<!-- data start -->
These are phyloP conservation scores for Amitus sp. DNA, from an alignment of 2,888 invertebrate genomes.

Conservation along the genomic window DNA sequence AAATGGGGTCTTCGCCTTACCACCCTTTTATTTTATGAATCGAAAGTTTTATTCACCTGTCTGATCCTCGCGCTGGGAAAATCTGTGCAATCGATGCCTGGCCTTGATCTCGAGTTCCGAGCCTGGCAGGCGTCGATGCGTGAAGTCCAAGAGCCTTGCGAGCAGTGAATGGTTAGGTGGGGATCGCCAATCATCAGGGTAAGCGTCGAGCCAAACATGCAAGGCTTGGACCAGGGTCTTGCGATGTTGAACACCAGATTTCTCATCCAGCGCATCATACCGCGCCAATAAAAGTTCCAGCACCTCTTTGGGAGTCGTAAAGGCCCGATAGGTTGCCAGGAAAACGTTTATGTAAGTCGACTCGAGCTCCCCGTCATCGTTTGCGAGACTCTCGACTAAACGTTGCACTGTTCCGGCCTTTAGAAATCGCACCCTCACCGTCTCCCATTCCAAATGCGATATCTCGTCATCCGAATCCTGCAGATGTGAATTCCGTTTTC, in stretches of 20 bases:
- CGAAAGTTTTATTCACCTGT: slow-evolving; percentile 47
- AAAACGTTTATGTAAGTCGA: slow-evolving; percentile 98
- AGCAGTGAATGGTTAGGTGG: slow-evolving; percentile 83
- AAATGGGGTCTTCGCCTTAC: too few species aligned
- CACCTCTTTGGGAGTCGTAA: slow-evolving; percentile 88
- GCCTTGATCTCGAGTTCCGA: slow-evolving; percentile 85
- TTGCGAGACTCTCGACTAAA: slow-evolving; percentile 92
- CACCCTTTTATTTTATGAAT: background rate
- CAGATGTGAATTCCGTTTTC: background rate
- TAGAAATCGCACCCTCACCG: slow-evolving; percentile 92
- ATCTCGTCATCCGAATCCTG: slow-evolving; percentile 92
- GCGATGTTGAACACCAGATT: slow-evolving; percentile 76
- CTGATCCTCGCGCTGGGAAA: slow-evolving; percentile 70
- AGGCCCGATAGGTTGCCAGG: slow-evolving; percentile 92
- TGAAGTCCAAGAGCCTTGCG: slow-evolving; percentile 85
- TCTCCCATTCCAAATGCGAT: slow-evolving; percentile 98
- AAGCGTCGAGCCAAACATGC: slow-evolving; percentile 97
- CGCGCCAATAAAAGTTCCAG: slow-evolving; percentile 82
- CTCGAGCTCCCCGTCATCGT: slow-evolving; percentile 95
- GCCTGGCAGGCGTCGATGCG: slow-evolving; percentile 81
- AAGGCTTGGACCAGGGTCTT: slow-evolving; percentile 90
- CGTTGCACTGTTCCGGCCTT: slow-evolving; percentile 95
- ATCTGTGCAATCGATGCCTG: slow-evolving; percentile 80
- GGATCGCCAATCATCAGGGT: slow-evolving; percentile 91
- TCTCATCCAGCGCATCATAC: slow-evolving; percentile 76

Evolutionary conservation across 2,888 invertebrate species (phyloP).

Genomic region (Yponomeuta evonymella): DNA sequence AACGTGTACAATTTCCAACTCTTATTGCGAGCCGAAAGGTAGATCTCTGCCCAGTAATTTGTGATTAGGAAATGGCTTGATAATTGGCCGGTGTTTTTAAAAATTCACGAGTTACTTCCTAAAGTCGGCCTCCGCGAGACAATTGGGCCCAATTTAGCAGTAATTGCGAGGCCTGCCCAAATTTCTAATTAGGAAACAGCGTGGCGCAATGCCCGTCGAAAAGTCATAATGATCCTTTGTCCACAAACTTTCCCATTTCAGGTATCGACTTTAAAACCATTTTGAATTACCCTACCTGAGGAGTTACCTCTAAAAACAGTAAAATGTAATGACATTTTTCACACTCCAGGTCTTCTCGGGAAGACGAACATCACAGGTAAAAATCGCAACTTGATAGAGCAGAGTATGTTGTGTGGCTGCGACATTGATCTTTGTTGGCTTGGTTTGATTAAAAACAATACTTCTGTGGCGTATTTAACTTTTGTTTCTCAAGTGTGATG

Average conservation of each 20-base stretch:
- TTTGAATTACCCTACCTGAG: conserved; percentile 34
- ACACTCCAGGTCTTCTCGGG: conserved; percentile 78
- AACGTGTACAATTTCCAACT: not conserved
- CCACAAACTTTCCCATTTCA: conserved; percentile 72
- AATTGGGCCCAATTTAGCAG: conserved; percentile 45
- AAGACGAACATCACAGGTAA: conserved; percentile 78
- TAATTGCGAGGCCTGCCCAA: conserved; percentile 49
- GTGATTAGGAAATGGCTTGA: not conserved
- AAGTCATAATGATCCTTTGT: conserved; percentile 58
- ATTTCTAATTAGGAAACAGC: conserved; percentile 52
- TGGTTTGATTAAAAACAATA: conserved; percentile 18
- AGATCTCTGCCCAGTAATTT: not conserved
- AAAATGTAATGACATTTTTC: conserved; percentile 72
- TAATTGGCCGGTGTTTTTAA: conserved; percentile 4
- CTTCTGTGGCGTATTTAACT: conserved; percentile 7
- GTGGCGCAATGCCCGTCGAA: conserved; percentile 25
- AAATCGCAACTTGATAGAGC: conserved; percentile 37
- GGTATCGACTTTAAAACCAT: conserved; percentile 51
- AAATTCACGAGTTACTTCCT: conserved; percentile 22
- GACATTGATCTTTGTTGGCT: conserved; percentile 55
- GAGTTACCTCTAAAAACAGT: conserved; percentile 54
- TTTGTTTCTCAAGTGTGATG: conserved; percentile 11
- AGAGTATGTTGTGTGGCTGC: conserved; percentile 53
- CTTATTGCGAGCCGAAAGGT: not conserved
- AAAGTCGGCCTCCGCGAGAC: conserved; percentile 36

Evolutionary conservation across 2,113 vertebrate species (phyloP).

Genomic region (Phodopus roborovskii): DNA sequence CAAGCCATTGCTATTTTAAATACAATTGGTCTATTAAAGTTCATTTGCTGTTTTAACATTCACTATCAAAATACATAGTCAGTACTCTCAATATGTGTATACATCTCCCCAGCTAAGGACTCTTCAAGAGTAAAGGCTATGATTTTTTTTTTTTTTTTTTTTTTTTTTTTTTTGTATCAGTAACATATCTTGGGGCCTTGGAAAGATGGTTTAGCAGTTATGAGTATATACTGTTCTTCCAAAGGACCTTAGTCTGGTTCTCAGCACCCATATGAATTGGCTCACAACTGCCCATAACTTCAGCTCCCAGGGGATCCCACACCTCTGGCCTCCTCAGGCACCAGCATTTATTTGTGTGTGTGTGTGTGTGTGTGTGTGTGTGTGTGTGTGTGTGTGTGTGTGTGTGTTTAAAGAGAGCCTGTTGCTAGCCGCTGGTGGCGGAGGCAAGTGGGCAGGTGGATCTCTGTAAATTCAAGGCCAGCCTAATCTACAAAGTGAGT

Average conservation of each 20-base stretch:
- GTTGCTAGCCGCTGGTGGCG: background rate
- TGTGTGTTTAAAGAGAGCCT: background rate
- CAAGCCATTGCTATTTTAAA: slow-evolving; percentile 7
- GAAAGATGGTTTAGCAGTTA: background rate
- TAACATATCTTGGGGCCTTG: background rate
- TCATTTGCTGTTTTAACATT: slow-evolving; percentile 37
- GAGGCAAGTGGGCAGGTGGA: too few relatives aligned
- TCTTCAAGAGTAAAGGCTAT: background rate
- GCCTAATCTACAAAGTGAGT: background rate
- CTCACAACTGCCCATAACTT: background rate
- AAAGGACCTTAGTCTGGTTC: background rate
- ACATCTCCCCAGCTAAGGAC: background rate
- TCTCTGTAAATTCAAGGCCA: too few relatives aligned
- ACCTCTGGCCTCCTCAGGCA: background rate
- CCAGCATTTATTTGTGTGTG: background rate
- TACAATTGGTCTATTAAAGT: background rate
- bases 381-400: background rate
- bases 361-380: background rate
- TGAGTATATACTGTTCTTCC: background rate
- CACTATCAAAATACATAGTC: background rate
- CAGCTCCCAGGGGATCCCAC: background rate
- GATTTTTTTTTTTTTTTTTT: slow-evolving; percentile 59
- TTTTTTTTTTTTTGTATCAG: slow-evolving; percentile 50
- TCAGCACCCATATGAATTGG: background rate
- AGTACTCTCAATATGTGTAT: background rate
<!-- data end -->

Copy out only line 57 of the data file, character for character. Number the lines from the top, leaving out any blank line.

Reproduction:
Genomic region (Phodopus roborovskii): DNA sequence CAAGCCATTGCTATTTTAAATACAATTGGTCTATTAAAGTTCATTTGCTGTTTTAACATTCACTATCAAAATACATAGTCAGTACTCTCAATATGTGTATACATCTCCCCAGCTAAGGACTCTTCAAGAGTAAAGGCTATGATTTTTTTTTTTTTTTTTTTTTTTTTTTTTTTGTATCAGTAACATATCTTGGGGCCTTGGAAAGATGGTTTAGCAGTTATGAGTATATACTGTTCTTCCAAAGGACCTTAGTCTGGTTCTCAGCACCCATATGAATTGGCTCACAACTGCCCATAACTTCAGCTCCCAGGGGATCCCACACCTCTGGCCTCCTCAGGCACCAGCATTTATTTGTGTGTGTGTGTGTGTGTGTGTGTGTGTGTGTGTGTGTGTGTGTGTGTGTGTGTTTAAAGAGAGCCTGTTGCTAGCCGCTGGTGGCGGAGGCAAGTGGGCAGGTGGATCTCTGTAAATTCAAGGCCAGCCTAATCTACAAAGTGAGT